Using extensive and rarely seen footage from the RTE library, newly released papers from state archives in Dublin, Belfast and London, and interviews with some of those most closely involved, Behind Closed Doors offers a fresh look at what really went on in the corridors of power in 1974.
1974 began well - a power-sharing executive took office in Northern Ireland on New Year's Day, the result of the Sunningdale Agreement of the previous year. But the Executive was to come crashing down in the face of a determined strike by loyalist workers, as the British Government failed to intervene decisively.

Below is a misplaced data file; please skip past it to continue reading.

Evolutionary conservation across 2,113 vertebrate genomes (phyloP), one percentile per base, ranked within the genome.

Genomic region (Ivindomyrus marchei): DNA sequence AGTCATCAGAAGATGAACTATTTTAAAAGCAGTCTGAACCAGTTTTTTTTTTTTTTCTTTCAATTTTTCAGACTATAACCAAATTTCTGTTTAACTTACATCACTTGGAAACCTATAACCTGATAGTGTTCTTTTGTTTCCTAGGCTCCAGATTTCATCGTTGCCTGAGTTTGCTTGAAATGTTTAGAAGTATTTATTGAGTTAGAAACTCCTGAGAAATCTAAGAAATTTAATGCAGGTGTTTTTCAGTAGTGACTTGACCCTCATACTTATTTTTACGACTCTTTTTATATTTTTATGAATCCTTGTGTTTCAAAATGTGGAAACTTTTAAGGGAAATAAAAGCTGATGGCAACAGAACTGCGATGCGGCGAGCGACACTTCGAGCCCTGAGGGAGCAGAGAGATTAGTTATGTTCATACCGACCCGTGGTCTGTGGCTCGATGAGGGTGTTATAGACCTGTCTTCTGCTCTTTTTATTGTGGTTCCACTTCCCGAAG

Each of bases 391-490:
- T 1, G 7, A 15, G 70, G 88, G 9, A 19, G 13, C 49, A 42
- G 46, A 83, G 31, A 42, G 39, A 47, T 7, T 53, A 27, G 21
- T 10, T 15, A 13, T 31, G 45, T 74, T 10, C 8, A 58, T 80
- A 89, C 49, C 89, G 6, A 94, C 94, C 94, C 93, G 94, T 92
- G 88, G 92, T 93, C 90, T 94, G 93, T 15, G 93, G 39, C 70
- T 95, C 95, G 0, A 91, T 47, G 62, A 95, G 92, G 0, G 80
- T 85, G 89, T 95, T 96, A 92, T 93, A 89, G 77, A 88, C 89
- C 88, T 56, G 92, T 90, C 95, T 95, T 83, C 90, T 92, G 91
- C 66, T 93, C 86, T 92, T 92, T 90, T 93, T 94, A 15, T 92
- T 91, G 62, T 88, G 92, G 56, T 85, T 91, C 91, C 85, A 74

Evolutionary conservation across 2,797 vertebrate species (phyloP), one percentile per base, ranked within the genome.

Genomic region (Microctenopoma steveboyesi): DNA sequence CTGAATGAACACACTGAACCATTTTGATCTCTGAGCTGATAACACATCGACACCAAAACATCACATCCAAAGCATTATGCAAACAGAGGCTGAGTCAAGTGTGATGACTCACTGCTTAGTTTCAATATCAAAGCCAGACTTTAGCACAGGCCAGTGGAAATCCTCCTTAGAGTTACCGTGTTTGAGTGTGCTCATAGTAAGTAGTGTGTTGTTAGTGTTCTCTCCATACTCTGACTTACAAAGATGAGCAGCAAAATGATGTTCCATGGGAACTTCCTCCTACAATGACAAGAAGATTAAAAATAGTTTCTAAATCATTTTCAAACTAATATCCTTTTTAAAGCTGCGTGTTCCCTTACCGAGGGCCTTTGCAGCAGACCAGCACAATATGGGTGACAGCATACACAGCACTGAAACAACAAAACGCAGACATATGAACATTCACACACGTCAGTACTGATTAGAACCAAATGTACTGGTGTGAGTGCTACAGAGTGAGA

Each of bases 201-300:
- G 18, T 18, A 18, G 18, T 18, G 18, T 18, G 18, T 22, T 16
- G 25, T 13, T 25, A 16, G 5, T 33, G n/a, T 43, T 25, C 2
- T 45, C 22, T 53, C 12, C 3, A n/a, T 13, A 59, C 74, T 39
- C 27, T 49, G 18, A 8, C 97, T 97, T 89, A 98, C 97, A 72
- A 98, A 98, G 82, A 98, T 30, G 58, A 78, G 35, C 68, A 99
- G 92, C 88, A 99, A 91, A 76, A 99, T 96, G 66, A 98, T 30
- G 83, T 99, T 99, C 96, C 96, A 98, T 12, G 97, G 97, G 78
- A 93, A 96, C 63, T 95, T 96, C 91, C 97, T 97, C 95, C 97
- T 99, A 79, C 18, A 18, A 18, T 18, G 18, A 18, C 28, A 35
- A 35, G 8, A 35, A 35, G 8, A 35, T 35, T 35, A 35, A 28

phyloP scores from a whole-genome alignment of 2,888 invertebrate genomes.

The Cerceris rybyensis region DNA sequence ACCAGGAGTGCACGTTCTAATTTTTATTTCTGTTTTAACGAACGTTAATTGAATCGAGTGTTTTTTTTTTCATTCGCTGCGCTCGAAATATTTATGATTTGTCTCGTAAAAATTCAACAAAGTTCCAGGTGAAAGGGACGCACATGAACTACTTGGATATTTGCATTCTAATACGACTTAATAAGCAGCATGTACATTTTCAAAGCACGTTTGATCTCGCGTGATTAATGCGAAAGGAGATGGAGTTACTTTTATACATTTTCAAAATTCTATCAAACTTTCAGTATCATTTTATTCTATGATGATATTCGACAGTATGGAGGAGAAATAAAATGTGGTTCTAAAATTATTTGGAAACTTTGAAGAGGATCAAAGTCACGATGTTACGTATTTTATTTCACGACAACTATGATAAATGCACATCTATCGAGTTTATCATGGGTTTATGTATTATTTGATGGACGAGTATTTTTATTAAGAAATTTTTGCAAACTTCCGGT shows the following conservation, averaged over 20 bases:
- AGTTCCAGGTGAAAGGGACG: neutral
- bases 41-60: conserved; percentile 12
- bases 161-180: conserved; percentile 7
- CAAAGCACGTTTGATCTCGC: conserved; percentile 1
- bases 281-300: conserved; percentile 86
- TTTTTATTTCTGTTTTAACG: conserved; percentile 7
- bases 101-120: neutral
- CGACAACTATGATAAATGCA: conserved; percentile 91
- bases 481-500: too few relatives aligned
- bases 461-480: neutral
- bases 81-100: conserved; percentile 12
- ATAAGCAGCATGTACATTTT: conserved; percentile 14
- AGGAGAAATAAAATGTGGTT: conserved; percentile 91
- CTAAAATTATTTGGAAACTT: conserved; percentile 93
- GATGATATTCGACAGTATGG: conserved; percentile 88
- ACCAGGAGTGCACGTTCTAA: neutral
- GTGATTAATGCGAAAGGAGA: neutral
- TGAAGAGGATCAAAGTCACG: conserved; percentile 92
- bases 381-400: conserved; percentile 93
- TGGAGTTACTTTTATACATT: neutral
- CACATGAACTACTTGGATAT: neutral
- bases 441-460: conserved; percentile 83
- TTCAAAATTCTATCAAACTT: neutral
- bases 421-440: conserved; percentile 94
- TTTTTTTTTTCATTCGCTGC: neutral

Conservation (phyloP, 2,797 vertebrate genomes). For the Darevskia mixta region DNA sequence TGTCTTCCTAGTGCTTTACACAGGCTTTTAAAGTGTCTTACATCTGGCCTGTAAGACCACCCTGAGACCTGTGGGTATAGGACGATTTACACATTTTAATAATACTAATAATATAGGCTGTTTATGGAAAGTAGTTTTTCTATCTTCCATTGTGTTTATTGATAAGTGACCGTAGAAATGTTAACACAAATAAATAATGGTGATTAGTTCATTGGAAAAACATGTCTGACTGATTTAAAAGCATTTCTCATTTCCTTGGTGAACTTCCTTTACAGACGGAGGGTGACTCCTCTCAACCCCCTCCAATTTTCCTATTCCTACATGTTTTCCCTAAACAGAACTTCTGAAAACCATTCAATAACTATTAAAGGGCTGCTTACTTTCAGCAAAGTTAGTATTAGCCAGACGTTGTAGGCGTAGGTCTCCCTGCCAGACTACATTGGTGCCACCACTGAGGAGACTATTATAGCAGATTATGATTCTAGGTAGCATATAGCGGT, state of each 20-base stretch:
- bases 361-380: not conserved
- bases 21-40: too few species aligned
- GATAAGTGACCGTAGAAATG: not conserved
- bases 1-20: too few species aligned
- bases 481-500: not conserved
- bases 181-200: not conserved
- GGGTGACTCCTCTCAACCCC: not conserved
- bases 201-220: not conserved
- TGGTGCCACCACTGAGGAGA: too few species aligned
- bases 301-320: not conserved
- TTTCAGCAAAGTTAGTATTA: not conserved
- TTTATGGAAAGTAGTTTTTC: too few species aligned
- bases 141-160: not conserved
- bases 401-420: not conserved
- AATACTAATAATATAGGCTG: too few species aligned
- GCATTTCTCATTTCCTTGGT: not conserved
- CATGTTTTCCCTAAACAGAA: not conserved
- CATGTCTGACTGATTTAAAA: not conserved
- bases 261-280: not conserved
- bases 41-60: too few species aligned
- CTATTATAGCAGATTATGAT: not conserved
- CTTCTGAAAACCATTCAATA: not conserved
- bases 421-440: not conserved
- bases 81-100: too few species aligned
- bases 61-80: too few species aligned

The violence would spill over into Dublin and Monaghan, in bombings that would produce the worst death toll of any single day during the Troubles.
Meanwhile, a worsening economic situation led to severe disagreement around the Cabinet table in Dublin, as Finance Minister Richie Ryan and Garret FitzGerald, the Minister for Foreign Affairs, battled over the introduction of a Wealth Tax.
And, for the first time ever, a Taoiseach voted against his own Government, when Liam Cosgrave went through the 'No' lobby to help defeat the Contraception Bill.